Images of America: The 1984 New Orleans World's Fair

Book Description: In 1984, the city of New Orleans hosted the last world’s fair held in the United States. Conceived as part of an ambitious effort to revitalize a dilapidated section of the city and establish New Orleans as a year-round tourist destination, it took more than 12 years of political intrigue and design changes before the gates finally opened. Stretching 84 acres along the Mississippi River, the fair entertained more than seven million guests with a colorful collection of pavilions, rides, and restaurants during its six-month run. While most world’s fairs lose money, the 1984 New Orleans World’s Fair had the dubious distinction of going bankrupt and almost closing early. However, the $350-million investment did succeed in bringing new life to the area, which is now home to the city’s convention center and a bustling arts district.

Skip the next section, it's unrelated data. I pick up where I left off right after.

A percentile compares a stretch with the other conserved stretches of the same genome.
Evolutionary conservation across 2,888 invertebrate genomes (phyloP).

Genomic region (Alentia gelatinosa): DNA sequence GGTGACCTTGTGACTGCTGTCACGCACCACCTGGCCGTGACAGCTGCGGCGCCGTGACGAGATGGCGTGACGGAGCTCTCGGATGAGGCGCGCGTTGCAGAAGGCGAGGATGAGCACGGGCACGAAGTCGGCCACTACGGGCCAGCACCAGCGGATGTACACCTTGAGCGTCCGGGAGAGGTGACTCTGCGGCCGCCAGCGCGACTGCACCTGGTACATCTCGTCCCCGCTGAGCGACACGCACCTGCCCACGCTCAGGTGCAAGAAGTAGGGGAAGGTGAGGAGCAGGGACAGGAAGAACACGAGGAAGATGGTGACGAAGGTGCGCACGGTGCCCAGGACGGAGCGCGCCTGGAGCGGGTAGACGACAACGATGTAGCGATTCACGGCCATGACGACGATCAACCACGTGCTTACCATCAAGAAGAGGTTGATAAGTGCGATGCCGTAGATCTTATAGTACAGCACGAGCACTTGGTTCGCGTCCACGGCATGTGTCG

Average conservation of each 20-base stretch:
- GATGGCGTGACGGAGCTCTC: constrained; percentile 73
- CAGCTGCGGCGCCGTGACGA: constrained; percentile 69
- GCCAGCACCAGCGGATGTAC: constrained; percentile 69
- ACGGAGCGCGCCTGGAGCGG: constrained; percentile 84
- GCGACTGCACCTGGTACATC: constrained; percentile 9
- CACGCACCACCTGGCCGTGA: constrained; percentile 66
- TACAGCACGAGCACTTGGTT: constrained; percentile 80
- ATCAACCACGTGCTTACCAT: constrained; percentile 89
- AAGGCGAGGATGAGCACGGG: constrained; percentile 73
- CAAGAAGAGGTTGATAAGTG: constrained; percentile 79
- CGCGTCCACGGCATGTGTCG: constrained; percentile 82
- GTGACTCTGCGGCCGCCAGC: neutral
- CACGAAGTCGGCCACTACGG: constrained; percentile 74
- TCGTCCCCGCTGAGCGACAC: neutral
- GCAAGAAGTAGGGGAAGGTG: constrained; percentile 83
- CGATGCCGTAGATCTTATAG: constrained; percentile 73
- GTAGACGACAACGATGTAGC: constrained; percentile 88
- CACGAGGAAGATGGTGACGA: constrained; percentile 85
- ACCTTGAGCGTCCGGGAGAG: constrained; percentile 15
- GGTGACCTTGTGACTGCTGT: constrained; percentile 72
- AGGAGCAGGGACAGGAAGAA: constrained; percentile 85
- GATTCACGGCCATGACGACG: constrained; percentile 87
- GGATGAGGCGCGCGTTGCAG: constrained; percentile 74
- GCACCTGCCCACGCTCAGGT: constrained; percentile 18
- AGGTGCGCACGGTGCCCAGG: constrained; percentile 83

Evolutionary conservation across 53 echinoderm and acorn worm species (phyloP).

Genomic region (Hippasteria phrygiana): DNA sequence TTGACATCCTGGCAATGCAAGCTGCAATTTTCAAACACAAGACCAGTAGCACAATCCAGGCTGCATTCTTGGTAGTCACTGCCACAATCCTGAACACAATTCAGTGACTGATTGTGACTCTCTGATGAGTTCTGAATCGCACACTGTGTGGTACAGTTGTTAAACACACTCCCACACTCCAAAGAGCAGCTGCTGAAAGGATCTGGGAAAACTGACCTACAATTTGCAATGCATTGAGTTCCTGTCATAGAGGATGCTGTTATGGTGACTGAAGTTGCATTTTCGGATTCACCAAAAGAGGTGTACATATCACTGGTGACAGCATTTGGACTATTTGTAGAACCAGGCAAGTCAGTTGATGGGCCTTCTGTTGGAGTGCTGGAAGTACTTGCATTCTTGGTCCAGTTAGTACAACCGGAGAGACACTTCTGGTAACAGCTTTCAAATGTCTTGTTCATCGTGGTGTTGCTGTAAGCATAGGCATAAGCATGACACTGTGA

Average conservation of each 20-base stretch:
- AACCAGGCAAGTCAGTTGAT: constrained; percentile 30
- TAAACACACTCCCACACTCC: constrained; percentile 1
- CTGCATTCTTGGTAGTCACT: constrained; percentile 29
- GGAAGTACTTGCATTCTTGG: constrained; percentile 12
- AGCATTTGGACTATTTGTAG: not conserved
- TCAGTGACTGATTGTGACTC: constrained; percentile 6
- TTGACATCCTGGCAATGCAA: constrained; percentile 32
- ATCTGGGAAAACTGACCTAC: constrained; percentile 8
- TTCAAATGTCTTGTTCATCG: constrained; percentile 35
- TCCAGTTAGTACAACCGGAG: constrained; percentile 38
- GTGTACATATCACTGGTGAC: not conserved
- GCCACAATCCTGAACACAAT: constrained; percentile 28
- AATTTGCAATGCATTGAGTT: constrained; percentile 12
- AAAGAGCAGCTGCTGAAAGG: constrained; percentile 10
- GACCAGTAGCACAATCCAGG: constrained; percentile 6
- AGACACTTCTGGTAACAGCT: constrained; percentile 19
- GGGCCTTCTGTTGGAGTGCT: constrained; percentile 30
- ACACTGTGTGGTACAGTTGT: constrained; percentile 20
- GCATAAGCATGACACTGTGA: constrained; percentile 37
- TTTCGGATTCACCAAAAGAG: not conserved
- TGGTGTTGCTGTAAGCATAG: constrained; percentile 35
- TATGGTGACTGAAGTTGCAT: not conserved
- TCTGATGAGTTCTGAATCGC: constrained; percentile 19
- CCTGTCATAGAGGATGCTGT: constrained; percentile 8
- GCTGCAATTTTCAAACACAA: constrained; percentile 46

Author Bio: Author Bill Cotter is a longtime fan of world’s fairs, an interest that started with his first visit to the 1964–1965 New York World’s Fair. He has been fortunate enough to attend several fairs around the world and capture these fleeting experiences on film. His early days at the 1964 fair started him on a career that includes working with the Walt Disney Company, Warner Brothers, and Universal Studios.

PUBLISHED BY ARCADIA
$21.99

200+ photos, 128 pages

The book is $19.80 (10% off) plus $7.15 for Priority Mail shipping. International buyers should write for air mail rates as they vary by location.

Please let me know if you would like the book signed in any special way, just signed, or left unsigned.

Checks or money orders can be sent to:

Bill Cotter
17242 Van Gogh Street
Granada Hills, CA 91344

You can also order through PayPal through this link:

Orders for the book can also be combined with orders for my CDs of photos from the Fair or the Postcards of America set. There's just one shipping charge of $7.15 for any US order of books and CDs.

If you have any questions please click here to send me an e-mail.

Bill Cotter
December 5, 2015